We are coming to the end of the year 5773 as the Israelites come to the end of their 40-year journey. The first part of this double portion, Nitzavim (Deut. 29:9-30:20), appropriately contains 40 verses, which in Hebrew numerology (gematria) corresponds to “his heart” (lamed-vet-vet-vav = 30+2+2+6=40), symbolizing God’s heartfelt love for Israel (p. 1093, Stone edition of the Chumash). Vayeilekh (Deut. 31:1-30) is even shorter, only 30 verses. There doesn’t seem to be a gematria (gematrial?) note in Stone regarding 30, but 30+40=70, which corresponds to a mnemonic for “My Lord is God‘, which R’ David Feinstein links to the theme of repentance in the double portion (ibid., p. 1099).
Nitzavim is a succinct exhortation of the Israelites, concerning the need for absolutely everyone, both then and in the future, to accept the covenant. Consequently, they will need to study the law so they can follow it and teach their children to follow it. And Moses encourages them that it’s not too difficult to understand (at least, Moses didn’t find it so, but, of course, he’s Moses), and that it’s very accessible, both physically and figuratively. And if they deliberately turn away from the Lord, they will be punished and dispersed. If they repent, they will be gathered in once more. Moses dramatically describes this as a life and death choice, and he urges them to choose life. But it is their choice.
I doubt many people realize how extraordinary it is that the people were not only allowed, but encouraged, to study the Torah and thoroughly learn it, as. And this was all the people, not just a select group. The earliest synagogues, which existed outside Judea (e.g., in Egypt) at least two centuries before the destruction of the Second Temple, were largely dedicated to services that included reading from the Torah, a selection from the Prophets, and study. And once the Oral Law was written down around 200 C.E., you could study that yourself too, without having to hear it spoken by a rabbi [Isaiah M. Gafni, Professor, Hebrew University, in a Teaching Company audio course, “Beginnings of Judaism” (2008)]. In contrast, in medieval and Renaissance Europe, access to the Bible was carefully controlled by the Church. Unsanctioned teaching or, heaven forbid, translating it into a language people could actually understand (like English) was punishable by death, typically by burning at the stake.
In Vayeilekh, some loose ends are tied up. Joshua is formally presented to the people as their next leader. The Law is written down and given into the care of the Levites, and it will be entirely read in public every seven years. Then the Lord tells Moses that he will die shortly. Afterwards, the people will stray and the Lord will then smite them, etc. But, in addition to the Law in their possession, Moses will have written a song that will be an additional witness to what they have promised, which might rein them in. We’ll read that next week.
The haftarah is the last Haftarah of Consolation, Isaiah 61:10-63:9. The culmination of a seven-week dialogue, its tone is ecstatic at the expectation of redemption, symbolized as a wedding between Israel and the Lord. Tomorrow night, Selichot services are held at which prayers asking for forgiveness (selichot) are chanted. And Rosh Hashanah begins next Wednesday night, ushering in the 10 Days of Awe. If I have inadvertently offended any of you, in writing (e.g., here), or orally, especially by losing my temper, I ask for your forgiveness.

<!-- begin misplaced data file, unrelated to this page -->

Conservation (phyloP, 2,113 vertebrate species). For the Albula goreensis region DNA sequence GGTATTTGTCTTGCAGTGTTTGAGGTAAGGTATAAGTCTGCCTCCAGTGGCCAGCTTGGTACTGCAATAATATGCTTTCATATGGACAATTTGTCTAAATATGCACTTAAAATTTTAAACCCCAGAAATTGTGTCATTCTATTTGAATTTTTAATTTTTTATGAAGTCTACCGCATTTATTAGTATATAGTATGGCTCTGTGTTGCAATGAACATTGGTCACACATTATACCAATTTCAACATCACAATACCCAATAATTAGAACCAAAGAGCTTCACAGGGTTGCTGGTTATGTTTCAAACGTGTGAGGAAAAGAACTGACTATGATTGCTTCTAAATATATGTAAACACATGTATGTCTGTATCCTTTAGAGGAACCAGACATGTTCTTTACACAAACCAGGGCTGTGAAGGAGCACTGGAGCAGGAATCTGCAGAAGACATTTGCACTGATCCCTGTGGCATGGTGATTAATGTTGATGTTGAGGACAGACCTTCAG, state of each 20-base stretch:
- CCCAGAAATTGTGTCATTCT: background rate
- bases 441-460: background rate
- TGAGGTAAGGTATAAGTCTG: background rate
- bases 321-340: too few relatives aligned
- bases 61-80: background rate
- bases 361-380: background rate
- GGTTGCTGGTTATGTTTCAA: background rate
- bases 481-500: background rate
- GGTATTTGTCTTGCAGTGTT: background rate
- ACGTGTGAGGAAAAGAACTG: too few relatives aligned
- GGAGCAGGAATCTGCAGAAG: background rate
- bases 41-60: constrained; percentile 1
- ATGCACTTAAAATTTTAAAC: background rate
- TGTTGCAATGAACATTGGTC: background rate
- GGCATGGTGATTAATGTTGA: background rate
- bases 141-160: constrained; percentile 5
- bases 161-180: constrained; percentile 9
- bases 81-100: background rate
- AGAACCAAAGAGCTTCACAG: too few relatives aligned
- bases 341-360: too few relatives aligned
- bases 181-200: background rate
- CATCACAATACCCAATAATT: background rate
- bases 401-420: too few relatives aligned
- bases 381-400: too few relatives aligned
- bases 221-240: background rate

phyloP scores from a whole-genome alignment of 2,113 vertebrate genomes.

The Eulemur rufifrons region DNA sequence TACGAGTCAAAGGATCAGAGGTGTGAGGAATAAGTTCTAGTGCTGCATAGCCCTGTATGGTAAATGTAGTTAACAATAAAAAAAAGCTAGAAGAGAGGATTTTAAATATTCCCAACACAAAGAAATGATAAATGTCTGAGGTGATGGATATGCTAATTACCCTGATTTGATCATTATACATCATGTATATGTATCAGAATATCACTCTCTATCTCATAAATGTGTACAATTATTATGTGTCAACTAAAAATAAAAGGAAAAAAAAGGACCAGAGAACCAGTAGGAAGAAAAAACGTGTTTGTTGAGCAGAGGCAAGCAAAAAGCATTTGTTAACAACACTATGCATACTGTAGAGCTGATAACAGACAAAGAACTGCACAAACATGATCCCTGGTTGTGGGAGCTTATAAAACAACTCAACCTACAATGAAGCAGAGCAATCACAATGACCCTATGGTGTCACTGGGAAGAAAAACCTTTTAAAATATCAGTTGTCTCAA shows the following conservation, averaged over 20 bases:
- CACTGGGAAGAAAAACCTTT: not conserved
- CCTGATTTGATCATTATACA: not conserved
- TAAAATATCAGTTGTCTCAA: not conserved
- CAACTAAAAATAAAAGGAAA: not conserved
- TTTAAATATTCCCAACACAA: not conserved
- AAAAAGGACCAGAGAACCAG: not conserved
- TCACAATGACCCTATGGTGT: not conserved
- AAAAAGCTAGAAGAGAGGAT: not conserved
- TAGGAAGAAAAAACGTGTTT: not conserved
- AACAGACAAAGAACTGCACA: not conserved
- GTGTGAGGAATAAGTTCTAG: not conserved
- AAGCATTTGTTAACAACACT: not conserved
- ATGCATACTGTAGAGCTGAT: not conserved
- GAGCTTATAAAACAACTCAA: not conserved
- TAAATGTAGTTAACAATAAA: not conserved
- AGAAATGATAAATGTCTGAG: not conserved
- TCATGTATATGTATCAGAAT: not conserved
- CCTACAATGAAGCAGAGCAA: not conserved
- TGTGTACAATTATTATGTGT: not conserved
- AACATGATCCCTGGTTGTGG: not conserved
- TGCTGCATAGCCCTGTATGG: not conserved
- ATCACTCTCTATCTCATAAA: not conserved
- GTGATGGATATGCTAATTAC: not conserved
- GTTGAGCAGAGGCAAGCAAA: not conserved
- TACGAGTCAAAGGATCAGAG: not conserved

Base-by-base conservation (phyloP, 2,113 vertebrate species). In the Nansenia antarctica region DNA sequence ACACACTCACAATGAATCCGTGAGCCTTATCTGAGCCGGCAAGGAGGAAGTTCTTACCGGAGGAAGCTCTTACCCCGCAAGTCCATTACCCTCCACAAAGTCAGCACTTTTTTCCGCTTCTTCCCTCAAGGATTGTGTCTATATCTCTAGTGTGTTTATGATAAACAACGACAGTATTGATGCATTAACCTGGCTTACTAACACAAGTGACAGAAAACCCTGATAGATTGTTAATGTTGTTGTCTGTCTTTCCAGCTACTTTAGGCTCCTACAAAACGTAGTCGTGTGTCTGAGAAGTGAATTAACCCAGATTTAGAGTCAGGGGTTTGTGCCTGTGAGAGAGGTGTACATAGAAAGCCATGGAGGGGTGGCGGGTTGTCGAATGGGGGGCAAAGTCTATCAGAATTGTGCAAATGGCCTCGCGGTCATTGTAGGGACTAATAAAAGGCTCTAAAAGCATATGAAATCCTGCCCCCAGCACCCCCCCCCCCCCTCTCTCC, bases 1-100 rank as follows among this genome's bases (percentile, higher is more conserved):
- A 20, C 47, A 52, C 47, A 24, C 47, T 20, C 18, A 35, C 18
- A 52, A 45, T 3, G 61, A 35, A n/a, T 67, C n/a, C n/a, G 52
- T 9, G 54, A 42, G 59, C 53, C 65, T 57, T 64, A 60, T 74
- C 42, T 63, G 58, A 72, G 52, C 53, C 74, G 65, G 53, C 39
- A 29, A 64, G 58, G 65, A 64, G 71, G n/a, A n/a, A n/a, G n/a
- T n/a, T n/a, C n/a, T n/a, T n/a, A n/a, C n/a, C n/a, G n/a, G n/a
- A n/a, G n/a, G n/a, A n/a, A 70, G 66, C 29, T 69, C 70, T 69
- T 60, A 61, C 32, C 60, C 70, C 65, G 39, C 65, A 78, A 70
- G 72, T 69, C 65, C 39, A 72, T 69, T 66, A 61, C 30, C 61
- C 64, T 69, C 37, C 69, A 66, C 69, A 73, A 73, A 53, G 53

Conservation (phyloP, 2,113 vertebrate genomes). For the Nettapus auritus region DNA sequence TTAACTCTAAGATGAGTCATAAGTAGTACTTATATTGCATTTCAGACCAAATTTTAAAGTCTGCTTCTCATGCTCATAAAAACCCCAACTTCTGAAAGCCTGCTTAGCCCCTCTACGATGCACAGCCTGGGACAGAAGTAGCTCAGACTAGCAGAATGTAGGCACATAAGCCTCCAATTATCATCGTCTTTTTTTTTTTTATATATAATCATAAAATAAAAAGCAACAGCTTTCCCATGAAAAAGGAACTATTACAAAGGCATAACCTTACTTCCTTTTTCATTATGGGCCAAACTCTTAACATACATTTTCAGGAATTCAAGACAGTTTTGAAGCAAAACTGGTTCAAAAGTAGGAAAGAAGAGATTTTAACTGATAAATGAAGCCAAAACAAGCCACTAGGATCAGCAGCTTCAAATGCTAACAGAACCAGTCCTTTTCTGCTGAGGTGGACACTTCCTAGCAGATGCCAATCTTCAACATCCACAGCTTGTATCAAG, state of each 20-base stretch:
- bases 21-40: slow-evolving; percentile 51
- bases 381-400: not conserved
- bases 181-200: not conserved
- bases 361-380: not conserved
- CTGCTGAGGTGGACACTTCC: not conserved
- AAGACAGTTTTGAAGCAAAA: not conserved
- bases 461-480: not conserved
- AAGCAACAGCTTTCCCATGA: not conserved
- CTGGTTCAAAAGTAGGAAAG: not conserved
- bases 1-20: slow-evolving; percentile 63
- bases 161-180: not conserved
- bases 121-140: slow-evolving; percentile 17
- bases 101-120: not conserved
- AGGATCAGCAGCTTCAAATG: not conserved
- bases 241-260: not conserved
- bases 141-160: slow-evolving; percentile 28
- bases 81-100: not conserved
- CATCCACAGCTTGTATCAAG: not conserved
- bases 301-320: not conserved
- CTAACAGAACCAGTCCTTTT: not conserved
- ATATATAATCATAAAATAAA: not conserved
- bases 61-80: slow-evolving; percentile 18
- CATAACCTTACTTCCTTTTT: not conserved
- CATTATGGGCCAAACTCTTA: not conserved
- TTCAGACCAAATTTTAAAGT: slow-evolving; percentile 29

A Good Choice
There was a typo on a test I was taking. Instead of “(D) none of the above,” it said “(D) one of the above.” So I circled it.
A Nickel or a Dime
There’s a little fellow named Junior who hangs out at the local grocery store. The manager doesn’t know what Junior’s problem is, but the boys like to tease him. The boys say he is two bricks short of a load, or couple fries short of a happy meal.
To prove it, sometimes the boys offer Junior his choice between a nickel and a dime. He always takes the nickel, they say, because it’s bigger.
One day after Junior grabbed the nickel, the store manager got him off to one side and said, “Junior, those boys are making fun of you. They think you don’t know the dime is worth more than the nickel. Are you grabbing the nickel because it’s bigger, or what?”
Junior said, “No sir, you see if I took the dime, they’d quit doing it!”
40 Years in the Desert – The Real Story
Teachers and Pupils
The child comes home from his first day at school.
Mother asks, “What did you learn today?”
The kid replies, “Not enough. I have to go back tomorrow.”
A teacher was having trouble teaching arithmetic to one little boy.
So she said, “if you reached in your right pocket and found a nickel, and you reached in your left pocket and found another one, what would you have?”
“Somebody else’s pants.”
Teacher: How do you spell “dog”?
Pupil: d, o, g, enter.
Questions you hope your pupils won’t ask you (selected)
Why is abbreviated such a long word?
Why does monosyllabic have five syllables?
Why is a carrot more orange than an orange?
Why are there interstate highways in Hawaii?
Why are they called apartments, when they’re all stuck together?
Why is it when you transport something by car, it’s called a shipment, but when you transport something by ship, it’s called cargo?
If vegetarians eat vegetables, what do humanitarians eat?
If 7-11 is open 24 hours a day, 365 days a year, why are there locks on the doors?
Have you ever imagined a world with no hypothetical situations?
What do you plant to grow a seedless watermelon?
When sign makers go on strike, is anything written on their signs?
Is it true that cannibals don’t eat clowns because they taste funny?
Is there another word for synonym?
Is it possible to be totally partial?